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Rebel Yell: Dixie Days Are Here

A new chapter of the Sons of Confederate Veterans says it’s having a difficult time getting its message across. So much so that it’s pinning publicity hopes on a former Valentine Richmond History Center board member and a former NAACP director. Grayson Jennings, founder of the Edmund Ruffin Fire Eaters Camp No. 3,000 of the Sons of Confederate Veterans, says the group wants to oust Waite Rawls, executive director of the Museum of the Confederacy, and in his place install Allen Mead Ferguson. Ferguson had been slated to become chairman of the Valentine Richmond History Center in July. Style reported May 10 that he was proud to fly a Confederate flag outside his home, to the dismay of some people who considered it a conflict with the Valentine’s mission. Ferguson resigned from the board later that day.Whether he wanted to or not, Ferguson gained fans in Southern heritage boosters such as Jennings, who call Ferguson’s actions heroic and who covet his fund-raising skills. (Ferguson, former chief executive of Craigie Inc., raised $5 million for the Valentine in 18 months.) Ferguson was out of town and could not be reached by press time.

Meantime, Grayson is gearing up for his friend H.K. Edgerton’s public debut during the Third Annual Dixie Days celebration June 10 and 11 at Hanover County’s Pole Green Park.

Edgerton, an African-American, is an unlikely rebel-rouser. A native and resident of Asheville, N.C., he served as that city’s head of the NAACP before ditching the group to embrace his Southern roots. He’s taken up the Confederate flag and befriended its fans.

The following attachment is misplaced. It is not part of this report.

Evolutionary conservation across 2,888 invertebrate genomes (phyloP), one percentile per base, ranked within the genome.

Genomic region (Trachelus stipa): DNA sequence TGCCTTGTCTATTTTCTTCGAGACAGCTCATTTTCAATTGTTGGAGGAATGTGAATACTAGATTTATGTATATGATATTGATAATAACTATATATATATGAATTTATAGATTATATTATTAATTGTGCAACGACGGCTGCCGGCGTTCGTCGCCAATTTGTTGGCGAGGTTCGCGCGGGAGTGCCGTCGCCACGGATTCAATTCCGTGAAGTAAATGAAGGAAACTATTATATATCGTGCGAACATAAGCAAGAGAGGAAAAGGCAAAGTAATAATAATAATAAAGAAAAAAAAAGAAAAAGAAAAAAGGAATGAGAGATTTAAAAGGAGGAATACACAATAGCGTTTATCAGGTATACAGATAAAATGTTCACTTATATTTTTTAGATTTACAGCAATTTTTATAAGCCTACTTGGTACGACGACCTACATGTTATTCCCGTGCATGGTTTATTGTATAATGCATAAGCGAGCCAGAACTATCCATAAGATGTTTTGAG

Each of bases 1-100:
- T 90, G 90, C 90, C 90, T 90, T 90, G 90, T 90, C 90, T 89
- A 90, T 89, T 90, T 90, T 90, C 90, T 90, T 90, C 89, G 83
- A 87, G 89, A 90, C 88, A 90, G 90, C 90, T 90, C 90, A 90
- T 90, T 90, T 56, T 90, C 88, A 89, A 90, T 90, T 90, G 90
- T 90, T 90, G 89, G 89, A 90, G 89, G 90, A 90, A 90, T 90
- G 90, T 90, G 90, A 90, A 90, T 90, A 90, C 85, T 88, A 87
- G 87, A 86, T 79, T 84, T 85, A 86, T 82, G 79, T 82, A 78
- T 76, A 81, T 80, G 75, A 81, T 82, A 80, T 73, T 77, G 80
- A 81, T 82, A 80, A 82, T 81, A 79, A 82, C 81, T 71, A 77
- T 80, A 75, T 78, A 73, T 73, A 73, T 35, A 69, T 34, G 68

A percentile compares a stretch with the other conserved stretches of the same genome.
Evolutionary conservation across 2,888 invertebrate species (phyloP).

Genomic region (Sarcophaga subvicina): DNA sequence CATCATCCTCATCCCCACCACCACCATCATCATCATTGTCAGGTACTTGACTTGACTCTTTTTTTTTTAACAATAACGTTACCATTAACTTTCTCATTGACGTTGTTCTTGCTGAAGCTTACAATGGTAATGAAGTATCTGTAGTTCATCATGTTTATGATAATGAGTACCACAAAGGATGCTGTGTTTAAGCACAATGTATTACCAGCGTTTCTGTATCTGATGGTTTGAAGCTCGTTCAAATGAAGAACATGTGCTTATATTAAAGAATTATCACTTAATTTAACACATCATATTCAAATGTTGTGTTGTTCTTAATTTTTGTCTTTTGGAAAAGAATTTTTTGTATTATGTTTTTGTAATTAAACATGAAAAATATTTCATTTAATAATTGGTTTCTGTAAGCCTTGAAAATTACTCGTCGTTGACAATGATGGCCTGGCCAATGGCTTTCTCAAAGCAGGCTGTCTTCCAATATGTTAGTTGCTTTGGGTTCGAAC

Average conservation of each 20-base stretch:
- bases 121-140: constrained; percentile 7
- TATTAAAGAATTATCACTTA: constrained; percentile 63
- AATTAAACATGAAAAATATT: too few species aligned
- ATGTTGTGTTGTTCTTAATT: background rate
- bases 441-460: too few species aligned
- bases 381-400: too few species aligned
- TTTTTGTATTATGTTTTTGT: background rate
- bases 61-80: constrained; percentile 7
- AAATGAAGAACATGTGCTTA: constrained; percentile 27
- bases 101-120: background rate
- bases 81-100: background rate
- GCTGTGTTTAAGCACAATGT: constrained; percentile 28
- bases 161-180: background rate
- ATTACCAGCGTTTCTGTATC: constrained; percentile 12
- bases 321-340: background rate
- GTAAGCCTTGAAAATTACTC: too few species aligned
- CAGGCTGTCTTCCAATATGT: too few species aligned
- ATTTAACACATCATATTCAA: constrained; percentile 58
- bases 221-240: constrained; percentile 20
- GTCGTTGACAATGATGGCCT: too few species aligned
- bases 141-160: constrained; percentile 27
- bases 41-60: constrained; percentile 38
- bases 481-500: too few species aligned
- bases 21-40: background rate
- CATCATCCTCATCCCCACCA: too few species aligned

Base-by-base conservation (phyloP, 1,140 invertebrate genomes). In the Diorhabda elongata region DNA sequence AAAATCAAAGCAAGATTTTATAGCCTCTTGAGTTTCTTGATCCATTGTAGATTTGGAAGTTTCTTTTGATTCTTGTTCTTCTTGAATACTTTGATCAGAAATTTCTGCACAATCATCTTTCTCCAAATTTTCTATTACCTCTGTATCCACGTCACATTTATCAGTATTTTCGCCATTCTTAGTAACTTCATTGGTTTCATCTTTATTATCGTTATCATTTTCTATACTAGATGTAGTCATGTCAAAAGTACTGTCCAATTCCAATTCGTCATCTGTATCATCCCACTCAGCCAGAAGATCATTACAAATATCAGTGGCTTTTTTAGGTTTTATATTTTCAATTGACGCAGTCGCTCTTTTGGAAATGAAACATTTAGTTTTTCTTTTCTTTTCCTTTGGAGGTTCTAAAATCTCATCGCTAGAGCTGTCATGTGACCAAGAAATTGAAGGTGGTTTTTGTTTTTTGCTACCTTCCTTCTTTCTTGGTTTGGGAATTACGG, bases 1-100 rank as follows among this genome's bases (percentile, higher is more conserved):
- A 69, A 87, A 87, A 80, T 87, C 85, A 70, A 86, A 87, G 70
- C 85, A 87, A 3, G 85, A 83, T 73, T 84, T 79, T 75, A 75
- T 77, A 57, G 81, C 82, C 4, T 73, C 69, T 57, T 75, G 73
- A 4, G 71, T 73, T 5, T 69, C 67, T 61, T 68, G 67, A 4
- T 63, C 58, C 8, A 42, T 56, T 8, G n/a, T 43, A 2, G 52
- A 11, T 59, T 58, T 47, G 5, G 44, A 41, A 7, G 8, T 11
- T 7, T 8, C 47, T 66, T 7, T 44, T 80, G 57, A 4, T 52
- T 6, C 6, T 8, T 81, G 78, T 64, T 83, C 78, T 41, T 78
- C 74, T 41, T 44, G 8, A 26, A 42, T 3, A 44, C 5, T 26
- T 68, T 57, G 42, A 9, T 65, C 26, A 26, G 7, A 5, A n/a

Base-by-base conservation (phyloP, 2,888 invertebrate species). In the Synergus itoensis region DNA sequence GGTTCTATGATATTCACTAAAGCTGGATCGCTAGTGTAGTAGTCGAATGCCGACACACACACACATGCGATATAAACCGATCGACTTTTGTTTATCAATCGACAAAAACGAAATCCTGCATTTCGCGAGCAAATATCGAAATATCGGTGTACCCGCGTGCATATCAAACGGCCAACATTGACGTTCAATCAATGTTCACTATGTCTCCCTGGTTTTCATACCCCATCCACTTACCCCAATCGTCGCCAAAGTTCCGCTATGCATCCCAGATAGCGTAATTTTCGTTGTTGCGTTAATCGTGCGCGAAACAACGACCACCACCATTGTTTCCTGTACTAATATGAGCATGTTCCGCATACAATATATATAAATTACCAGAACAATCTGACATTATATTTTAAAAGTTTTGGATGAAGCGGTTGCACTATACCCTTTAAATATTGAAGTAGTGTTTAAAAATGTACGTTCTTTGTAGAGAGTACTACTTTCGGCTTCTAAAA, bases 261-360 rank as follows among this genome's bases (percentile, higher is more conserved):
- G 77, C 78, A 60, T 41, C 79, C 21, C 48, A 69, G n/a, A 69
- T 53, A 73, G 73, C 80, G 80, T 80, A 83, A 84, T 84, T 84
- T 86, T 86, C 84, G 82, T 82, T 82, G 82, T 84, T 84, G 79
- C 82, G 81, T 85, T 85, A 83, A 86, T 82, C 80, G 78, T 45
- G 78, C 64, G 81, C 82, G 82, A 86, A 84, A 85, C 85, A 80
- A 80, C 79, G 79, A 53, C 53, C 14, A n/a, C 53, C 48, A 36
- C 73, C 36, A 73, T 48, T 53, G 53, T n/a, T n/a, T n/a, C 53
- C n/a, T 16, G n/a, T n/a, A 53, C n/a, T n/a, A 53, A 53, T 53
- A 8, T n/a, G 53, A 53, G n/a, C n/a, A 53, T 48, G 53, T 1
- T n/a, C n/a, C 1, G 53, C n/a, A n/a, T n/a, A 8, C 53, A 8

In doing so Edgerton’s become something of a spectacle, traveling from town to town trumpeting what he calls personal freedoms — and what others call signs of oppression. He’s slated to appear this week on Fox News’ Hannity & Colmes talk show.

Being a black civil-rights proponent and a Confederate sympathizer aren’t mutually exclusive, Edgerton says: “Me being black, there are plenty of issues on the table — the likelihood of being poor, dropping out of school, dealing drugs, getting locked up. But my social mobility has got nothing to do with the Confederate flag or the South.”

Jennings hopes Edgerton’s cachet and candor will draw crowds at Dixie Days. Last year, in the wake of an angry parent’s widely publicized protest, Hanover County officials decided against co-sponsoring future events, rife with Civil War re-enactments and Confederate displays. Jennings says county officials asked him to change the name of the celebration but he refused, threatening them with a lawsuit.

Earlier this year Jennings ran into a snag with Lamar Advertising when the Sons of Confederate Veterans wanted a billboard near Richmond International Raceway welcoming NASCAR fans, reading: “Victory is great; honor is greater.”

Lamar turned down that request, says Claude Dorsey, the company’s sales manager. Instead, it OK’d a billboard bearing only the group’s name and phone number. Jennings says such responses encroach on freedom of speech and expression. “They did that gay stuff and abortion stuff,” Jennings says of other billboard campaigns he considers narrowly focused, “while we were welcoming everybody.”